Birth of a legend. Following King Richard's death in France, archer Robin Longstride, along with Will Scarlett, Alan-a-Dale and Little John, returns to England. They encounter the dying Robert of Locksley, whose party was ambushed by treacherous Godfrey, who hopes to facilitate a French invasion of England. Robin promises the dying knight he will return his sword to his father Walter in Nottingham. Here Walter encourages him to impersonate the dead man to prevent his land being confiscated by the crown, and he finds himself with Marian, a ready-made wife. Hoping to stir baronial opposition to weak King John and allow an easy French take-over, Godfrey worms his way into the king's service as Earl Marshal of England and brutally invades towns under the pretext of collecting Royal taxes. Can Robin navigate the politics of barons, royals, traitors, and the French? Written by
don @ minifie-1
It has been said that the size of Robin's childhood hand mark on the carved stone when we see Robin's memory fits the size of his hand as an adult. However, Robin places his hand in the hand mark of his father which fits. When the marks are made, Robin (as a child) makes the mark on the left, while his father makes the mark on the right. It's the mark on the right that the adult Robin places his hand into. See more »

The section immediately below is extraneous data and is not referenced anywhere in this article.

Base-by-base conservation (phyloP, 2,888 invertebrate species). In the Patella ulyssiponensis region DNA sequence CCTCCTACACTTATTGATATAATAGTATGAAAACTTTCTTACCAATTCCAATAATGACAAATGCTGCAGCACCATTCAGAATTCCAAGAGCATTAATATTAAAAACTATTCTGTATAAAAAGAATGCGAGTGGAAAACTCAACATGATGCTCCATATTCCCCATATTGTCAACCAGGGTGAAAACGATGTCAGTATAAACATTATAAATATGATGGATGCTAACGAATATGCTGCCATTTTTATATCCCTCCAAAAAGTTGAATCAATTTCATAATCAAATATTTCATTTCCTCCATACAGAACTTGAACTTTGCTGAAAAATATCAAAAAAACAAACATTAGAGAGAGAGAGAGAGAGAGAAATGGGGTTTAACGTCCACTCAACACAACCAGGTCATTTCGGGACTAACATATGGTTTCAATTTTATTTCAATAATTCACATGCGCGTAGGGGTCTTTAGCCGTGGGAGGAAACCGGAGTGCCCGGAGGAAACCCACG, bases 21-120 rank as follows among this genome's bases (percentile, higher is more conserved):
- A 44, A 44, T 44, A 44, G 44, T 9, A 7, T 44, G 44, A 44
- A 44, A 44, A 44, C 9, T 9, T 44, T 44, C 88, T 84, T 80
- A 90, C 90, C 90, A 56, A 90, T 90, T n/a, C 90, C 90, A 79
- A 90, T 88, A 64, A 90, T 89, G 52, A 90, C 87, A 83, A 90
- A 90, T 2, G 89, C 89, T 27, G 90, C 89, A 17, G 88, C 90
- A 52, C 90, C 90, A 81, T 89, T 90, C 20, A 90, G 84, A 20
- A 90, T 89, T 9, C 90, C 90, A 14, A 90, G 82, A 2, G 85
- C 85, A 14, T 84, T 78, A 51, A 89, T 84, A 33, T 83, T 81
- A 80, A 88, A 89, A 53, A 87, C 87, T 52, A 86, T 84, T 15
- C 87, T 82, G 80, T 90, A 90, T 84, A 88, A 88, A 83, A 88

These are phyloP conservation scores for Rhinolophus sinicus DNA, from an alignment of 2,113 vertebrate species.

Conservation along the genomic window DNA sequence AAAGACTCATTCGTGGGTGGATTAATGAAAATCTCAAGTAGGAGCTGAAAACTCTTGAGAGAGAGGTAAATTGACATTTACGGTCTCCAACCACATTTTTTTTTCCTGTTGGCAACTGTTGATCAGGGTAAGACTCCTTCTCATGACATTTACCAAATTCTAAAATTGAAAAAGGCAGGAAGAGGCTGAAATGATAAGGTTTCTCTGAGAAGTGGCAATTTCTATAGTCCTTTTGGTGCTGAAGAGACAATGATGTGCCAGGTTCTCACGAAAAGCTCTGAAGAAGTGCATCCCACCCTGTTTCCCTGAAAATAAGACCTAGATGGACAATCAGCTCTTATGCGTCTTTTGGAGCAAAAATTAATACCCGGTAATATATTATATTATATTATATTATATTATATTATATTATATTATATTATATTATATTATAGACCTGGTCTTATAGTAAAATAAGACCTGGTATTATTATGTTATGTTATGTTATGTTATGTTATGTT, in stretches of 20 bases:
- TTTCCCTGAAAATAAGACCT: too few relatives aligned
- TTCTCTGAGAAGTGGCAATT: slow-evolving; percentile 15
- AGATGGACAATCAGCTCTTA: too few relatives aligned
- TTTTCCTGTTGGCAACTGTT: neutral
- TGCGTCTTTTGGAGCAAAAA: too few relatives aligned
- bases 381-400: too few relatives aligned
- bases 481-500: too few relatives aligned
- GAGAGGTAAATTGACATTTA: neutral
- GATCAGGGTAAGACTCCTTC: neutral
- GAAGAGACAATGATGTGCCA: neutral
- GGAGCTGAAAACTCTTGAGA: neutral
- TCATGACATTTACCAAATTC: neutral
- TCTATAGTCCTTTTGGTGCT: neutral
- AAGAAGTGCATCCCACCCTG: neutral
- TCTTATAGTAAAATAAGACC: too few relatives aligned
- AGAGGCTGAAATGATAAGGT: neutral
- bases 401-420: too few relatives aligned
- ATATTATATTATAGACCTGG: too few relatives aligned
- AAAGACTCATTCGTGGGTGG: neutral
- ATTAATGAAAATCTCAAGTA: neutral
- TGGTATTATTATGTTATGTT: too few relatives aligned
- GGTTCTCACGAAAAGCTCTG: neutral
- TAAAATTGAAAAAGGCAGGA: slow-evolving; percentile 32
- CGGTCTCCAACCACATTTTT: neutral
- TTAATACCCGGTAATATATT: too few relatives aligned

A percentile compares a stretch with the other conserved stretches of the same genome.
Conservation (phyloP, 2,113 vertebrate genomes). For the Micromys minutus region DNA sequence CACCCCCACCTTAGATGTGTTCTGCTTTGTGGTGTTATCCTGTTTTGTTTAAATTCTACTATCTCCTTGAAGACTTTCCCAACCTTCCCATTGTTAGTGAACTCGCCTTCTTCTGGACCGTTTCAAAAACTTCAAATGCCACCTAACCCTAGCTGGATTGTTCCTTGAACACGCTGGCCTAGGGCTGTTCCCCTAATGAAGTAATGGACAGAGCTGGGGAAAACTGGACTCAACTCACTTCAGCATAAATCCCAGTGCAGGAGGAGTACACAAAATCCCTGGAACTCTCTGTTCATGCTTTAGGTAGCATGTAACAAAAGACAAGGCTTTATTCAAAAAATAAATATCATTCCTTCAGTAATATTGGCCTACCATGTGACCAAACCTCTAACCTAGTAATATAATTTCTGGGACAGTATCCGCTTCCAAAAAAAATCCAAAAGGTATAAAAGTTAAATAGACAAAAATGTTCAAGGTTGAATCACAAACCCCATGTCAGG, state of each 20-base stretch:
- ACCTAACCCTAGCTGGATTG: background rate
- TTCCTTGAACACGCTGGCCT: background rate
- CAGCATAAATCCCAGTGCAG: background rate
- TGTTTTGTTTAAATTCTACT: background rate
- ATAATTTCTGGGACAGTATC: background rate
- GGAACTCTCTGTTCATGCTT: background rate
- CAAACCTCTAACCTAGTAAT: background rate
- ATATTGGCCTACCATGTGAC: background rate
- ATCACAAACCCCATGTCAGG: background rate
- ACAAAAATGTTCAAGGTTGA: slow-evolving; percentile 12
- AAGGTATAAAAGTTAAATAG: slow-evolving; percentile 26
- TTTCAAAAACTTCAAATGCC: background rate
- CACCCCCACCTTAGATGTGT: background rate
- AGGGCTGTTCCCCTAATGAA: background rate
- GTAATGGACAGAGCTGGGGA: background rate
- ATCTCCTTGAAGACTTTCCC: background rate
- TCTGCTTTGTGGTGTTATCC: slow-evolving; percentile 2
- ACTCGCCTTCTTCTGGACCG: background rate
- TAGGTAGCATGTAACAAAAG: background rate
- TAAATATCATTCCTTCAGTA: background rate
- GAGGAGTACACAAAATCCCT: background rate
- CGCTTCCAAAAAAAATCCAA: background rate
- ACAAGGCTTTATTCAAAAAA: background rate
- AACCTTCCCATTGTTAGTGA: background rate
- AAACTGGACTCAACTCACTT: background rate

If you thought it was hard getting wages from him when he was alive, try getting wages from a dead king.
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The first part of the end credits are in the same style as Ridley Scott's production company 'Scott Free Productions'. See more »
This is my first review for IMDb inspired by the long dissertation on how disappointing this Robin turned out to be.
I, on the other hand believe that all the buggers did a fine & entertaining job. It certainly is no Citizen Kaine & if this Robin Hood does become a trilogy, I do not think it will fair as well as The Lord of the Rings trilogy. One can hope that this Robin Hood will only improve as did TLOTR. Time will tell...
As stated, the movie was entertaining. As a prequel it set the story to come rather well. It did run a bit long but it is after all, a large tale. As anyone who has ever had a favorite book turned into a film knows, that film rendition is simply not going to have the nuance that one gets from reading a book at your on pace & with your own vision. So many are so disappointed by the lack of that nuance that they simply cant relax & enjoy the vision of a master director such as Ridley Scott.
It is your loss if you go into this movie with unreasonable expectations that will keep you from enjoying this film.
I give this movie a 7 of 10. There were, IMO a few CGI flaws & a few slow moments. If the tale continues I hope to see more development among the minor characters.
A last thought, if this is the only segment of any proposed trilogy, then this movie is able stand alone.
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